I find it hard to accept when we let in a goal in the last 10 minutes – especially if it's a goal that turns a win into a draw or a draw into a loss.Tired players are often caught upfield by swift counter-attacks that destroy all the tactical planning and good skills in the rest of the game. Coach your players in a recovery plan move to handle this situation.
In a recent match, my defenders had pushed up to the half-way line, confident that the 1-0 scoreline would not change because we had so much of the ball. But a long kick over their heads, that they didn't react to, led to an equaliser.
My defenders were looking from one to the other shifting the blame, but they all knew they hadn't reacted.
This is why all your defenders should have tasks they must do in these situations, whether it is at the beginning, in the middle, or at the end of a match.
Coaching recovery skills
I call this move the recovery position. When long balls are hit over the top I expect my defenders to move at top speed to the positions I have given them to make it harder for attackers to capitalise on balls over the top.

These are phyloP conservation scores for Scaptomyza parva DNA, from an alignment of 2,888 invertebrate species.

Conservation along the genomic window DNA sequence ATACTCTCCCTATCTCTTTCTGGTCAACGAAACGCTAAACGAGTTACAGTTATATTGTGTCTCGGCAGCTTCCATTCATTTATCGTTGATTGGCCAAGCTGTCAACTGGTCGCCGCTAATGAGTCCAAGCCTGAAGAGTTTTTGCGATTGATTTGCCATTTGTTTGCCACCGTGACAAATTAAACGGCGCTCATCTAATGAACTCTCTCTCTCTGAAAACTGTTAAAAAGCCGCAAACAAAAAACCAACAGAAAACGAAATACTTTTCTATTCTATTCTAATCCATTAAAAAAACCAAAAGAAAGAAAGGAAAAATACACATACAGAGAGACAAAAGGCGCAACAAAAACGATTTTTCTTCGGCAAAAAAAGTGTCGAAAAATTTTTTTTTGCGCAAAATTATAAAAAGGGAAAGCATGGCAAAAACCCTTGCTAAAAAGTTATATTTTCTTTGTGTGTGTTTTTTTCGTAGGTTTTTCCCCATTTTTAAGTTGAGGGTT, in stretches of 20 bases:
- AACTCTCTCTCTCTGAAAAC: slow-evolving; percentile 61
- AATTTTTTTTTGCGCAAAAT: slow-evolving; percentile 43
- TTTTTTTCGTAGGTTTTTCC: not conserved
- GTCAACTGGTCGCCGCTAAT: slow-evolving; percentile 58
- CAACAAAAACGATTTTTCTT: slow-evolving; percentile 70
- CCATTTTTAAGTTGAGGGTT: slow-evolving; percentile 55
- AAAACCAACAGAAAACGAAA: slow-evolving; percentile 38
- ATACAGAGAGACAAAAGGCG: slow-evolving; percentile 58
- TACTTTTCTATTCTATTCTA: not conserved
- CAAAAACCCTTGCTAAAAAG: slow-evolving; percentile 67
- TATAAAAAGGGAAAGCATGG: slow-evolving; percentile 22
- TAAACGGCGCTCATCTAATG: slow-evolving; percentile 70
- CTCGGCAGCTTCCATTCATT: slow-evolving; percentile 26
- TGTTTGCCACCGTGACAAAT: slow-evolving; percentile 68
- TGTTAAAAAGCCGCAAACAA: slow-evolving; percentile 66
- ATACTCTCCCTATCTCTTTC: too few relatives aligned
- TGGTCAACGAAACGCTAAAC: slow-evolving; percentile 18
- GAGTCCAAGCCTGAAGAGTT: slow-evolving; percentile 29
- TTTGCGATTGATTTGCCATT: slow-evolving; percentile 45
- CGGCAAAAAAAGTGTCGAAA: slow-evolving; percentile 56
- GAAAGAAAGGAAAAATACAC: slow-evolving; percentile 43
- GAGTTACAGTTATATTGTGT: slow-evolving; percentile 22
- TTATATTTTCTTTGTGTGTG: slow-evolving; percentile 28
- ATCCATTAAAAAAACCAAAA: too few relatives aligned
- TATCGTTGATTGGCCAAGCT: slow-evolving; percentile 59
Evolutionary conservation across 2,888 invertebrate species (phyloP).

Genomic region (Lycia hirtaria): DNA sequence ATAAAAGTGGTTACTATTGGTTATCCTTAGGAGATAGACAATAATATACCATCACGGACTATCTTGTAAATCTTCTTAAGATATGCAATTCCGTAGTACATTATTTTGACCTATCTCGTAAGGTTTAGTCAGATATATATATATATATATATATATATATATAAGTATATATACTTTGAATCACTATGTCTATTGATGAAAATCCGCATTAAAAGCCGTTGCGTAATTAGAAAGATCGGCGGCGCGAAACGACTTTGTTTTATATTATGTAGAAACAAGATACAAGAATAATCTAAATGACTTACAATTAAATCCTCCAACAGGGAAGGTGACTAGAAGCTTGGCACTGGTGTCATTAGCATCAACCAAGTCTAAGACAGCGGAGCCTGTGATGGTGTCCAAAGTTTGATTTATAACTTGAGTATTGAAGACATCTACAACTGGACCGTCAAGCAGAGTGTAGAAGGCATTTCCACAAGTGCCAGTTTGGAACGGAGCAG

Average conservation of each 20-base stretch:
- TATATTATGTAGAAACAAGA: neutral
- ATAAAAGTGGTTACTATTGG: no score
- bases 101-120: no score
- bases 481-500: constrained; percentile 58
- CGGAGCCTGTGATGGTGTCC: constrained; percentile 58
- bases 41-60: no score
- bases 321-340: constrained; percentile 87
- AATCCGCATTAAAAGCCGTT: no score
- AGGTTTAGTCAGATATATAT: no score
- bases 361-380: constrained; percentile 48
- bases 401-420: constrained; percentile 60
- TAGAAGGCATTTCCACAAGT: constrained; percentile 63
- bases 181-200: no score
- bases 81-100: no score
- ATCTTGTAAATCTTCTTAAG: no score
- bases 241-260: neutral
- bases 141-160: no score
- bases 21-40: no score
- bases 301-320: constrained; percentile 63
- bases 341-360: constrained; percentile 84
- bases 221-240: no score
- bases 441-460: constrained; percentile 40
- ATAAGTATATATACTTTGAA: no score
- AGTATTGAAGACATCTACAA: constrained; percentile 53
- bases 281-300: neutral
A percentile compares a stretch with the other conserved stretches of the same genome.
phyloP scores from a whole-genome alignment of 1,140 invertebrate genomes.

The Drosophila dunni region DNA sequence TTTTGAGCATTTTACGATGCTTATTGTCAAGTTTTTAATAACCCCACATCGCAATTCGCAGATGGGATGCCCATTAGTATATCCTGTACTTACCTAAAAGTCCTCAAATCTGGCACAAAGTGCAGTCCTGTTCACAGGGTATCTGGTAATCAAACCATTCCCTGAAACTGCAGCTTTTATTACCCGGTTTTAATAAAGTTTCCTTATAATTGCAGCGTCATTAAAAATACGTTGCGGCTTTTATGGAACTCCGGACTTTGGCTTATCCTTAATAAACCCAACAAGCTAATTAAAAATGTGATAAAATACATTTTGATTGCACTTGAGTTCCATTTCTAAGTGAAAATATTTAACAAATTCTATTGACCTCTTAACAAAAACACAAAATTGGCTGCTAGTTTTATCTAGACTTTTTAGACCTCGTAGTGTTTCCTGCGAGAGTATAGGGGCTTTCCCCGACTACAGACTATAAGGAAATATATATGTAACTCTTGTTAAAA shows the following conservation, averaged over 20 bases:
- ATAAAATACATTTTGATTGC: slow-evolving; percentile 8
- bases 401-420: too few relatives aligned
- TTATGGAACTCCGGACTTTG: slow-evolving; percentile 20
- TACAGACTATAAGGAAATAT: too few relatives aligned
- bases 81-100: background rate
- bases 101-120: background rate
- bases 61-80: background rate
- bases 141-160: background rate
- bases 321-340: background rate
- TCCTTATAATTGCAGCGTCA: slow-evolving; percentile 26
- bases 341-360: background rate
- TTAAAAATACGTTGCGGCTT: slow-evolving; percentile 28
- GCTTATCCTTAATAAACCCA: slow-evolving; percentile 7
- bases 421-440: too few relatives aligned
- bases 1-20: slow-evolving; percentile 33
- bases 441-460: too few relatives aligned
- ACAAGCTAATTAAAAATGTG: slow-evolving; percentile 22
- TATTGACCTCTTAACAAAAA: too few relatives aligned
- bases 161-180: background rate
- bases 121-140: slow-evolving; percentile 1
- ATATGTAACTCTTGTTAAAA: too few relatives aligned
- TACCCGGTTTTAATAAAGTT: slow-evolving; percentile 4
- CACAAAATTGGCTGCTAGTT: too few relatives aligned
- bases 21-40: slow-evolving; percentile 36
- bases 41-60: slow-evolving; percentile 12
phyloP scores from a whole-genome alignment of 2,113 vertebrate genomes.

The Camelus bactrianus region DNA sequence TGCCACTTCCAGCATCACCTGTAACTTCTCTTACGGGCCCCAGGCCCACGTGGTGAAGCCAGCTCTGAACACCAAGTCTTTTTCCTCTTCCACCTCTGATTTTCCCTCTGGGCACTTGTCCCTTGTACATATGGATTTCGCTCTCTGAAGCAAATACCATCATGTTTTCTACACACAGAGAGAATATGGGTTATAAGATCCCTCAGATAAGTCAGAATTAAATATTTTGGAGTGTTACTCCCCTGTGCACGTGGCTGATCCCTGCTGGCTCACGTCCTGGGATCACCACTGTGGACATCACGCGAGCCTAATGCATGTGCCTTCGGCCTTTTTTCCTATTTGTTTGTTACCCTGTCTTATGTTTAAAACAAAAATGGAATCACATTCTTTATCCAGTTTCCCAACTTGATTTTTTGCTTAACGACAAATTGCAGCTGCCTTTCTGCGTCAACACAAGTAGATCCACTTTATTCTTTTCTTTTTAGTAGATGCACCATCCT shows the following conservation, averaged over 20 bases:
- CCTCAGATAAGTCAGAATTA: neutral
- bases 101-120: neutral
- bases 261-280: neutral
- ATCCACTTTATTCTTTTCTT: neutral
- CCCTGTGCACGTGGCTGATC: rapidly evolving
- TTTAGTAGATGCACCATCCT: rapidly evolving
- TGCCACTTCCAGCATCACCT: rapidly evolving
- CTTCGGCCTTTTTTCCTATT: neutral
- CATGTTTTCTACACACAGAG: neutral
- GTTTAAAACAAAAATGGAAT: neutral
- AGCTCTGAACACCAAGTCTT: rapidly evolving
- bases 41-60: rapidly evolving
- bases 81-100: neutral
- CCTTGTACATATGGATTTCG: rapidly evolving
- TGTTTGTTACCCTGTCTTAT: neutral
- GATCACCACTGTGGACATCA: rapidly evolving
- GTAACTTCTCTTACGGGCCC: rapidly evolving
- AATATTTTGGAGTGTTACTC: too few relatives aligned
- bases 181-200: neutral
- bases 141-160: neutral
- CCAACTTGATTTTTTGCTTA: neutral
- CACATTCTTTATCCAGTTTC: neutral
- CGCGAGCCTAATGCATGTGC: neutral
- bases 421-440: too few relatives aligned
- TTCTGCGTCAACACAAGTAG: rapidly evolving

It is something you have to practise in soccer training drills, so it becomes like second nature to the players. At the end of the game, when tired minds are not thinking, you want your players to automatically move into the areas that are under threat.
The best way to drill this is to have long balls kicked over the heads of your defenders and have them turn and run to defend the penalty area.
Where should they run?
- Tell your defenders to take a direct line towards their own goal.
- Recovery lines are like a funnel – that means players by the touchline should run towards their nearest post while players in the middle take a line towards the penalty spot.
- Get your players goalside of the opposition player with the ball – in this way their direct route to goal is blocked.